Python usage notes - pandas, dask

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Pandas

This article/section is a stub — probably a pile of half-sorted notes, is not well-checked so may have incorrect bits. (Feel free to ignore, fix, or tell me)

Pandas is, in part, a bunch of convenience in

reading and writing data
structuring data,
applying numpy-style things to data (it extends ndarray so numpy is applicable for things that are numeric)



Data

This article/section is a stub — probably a pile of half-sorted notes, is not well-checked so may have incorrect bits. (Feel free to ignore, fix, or tell me)

pandas...

puts things in Series
collects Series in DataFrames


Notes:

  • series, and by extension DFs, implement ndarray
which means you can fairly easily interact with numpy, scipy, matplotlib, etc.
note there's some basic matplotlib integration, see e.g. df.plot(), and variants via e.g. df.plot.area() / df.plot(kind='area') and similar for line, pie, scatter, bar, barh, box, density, hexbin, hist, and more
though strings work a little differently
as do mixes of types
  • Dataframes (and the pandas API in general) imitate R data.frame
which also deals with somewhat more flexible data than python's numpy does - which comes up e.g. in typing details
  • There are some more things that act much like a DF, but represent more complex state
see e.g. the grouping example below.


  • series has
a
.shape
a
.dtype
  • dataframe has
a
.shape
a
.dtypes
(a Series rather than a list of dtypes, for some reason)


  • While you may often read DFs from files
Series can e.g. be constructed from lists
DataFrames can e.g. be from dicts, like (example from docs):
ser   = pd.Series([1,2,3])
 
frame = pd.DataFrame({
  "Name": ["Braund, Mr. Owen Harris",  "Allen, Mr. William Henry",   "Bonnell, Miss. Elizabeth"],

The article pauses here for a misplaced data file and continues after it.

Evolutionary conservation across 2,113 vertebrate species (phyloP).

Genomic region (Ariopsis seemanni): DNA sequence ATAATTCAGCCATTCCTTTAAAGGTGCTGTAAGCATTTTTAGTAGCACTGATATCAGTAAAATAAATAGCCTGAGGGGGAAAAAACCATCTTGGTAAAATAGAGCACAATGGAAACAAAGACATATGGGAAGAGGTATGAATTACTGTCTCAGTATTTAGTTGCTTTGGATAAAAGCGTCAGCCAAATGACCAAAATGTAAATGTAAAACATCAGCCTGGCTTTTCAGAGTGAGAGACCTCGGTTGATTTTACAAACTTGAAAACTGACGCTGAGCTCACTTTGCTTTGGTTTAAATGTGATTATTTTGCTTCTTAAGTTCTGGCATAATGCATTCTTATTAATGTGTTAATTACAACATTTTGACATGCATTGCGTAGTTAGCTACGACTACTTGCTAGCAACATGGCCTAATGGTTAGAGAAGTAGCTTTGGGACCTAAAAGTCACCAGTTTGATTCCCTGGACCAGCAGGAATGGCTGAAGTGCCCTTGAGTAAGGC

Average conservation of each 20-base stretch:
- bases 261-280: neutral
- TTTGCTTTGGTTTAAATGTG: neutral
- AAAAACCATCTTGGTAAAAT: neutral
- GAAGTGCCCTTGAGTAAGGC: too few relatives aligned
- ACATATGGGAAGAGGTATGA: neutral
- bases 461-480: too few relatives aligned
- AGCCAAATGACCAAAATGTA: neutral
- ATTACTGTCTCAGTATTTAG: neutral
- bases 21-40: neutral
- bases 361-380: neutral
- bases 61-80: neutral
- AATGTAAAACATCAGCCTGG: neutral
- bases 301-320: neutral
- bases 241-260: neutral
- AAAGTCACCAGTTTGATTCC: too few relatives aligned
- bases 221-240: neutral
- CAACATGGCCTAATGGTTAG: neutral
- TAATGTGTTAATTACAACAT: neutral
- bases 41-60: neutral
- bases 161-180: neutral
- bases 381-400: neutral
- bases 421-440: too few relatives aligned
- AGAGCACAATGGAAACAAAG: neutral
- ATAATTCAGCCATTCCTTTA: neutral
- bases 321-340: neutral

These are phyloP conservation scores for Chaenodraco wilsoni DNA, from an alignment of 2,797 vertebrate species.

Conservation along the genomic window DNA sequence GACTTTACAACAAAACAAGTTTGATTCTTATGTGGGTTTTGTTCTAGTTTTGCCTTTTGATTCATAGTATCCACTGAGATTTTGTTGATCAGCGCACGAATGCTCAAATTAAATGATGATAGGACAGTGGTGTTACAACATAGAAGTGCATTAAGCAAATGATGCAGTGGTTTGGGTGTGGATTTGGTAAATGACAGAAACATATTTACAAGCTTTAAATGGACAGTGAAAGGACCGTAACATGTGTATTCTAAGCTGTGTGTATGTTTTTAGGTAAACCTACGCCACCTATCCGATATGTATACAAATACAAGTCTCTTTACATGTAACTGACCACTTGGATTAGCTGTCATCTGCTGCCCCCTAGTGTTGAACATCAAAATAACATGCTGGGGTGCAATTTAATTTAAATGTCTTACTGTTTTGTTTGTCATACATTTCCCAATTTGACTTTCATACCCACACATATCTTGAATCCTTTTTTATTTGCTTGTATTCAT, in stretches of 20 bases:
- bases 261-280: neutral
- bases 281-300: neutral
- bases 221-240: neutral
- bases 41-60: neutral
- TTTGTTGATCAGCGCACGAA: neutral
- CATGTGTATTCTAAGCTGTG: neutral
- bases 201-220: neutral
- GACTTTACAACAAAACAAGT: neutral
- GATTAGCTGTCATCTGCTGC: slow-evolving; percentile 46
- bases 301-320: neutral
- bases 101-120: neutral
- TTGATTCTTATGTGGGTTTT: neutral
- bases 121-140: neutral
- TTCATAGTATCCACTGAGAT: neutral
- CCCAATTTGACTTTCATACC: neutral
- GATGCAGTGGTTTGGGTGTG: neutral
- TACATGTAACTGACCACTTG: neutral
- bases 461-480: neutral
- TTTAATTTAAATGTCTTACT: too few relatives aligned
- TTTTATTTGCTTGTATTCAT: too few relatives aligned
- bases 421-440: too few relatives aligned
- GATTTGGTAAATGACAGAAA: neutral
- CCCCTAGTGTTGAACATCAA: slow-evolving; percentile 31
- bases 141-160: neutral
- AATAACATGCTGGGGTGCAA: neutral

"Age":  [22, 35, 58],
  "Sex": ["male", "male", "female"]
})


Series

DataFrame


On the index

On types

Because each series is basically ndarray

you may not be used to seeing object
  • plus some of its own own extension types, which it does
to add a few useful types,
to help deal with missing/NA handling (see below).


On object

extension types

On missing data

This article/section is a stub — probably a pile of half-sorted notes, is not well-checked so may have incorrect bits. (Feel free to ignore, fix, or tell me)

It's not unusual to have some data be missing, so the ability to mark it as such, and be able to work with such data, is useful.

The implication of how to mark, and how to best deal, varies per use and per type.



The forms of missing data - python side there's things like python's
nan
,
numpy.NaN
, and
None
, and in python data structures you can mix and match.


The forms of missing data - within numpy things are more interesting.

  • ndarrays work on arrays of a single type - and as a result doesn't necessarily represent missing data in arrays.
  • It can be practical to (ab)use NaN in float arrays - doesn't need a special type, and some processing can be told to ignore NaNs.
  • In many other types, e.g. integer, there is no reasonable special value
other than maybe case-specific ones like -1, but this is going to do give wrong answers, rather than errors, if you forget
  • You can use object arrays, but they're just pointing at a mix of types, and a lot of numeric processing won't like that.
but it amounts to extra state you have to remember to manage.


The forms of missing data - within pandas it's mostly the numpy part, but with some extra details

  • Pandas introduces nullable ints (see #On_types), e.g. Int64 which differs from e.g. numpy's int64
  • Historically, pandas has represented missing data with
(numpy.)NaN for float types
NaT for datetime (verify)
  • object columns could end up with any of these considered-NA things (NaN, NA, None), but you may not want such a mix for other reasons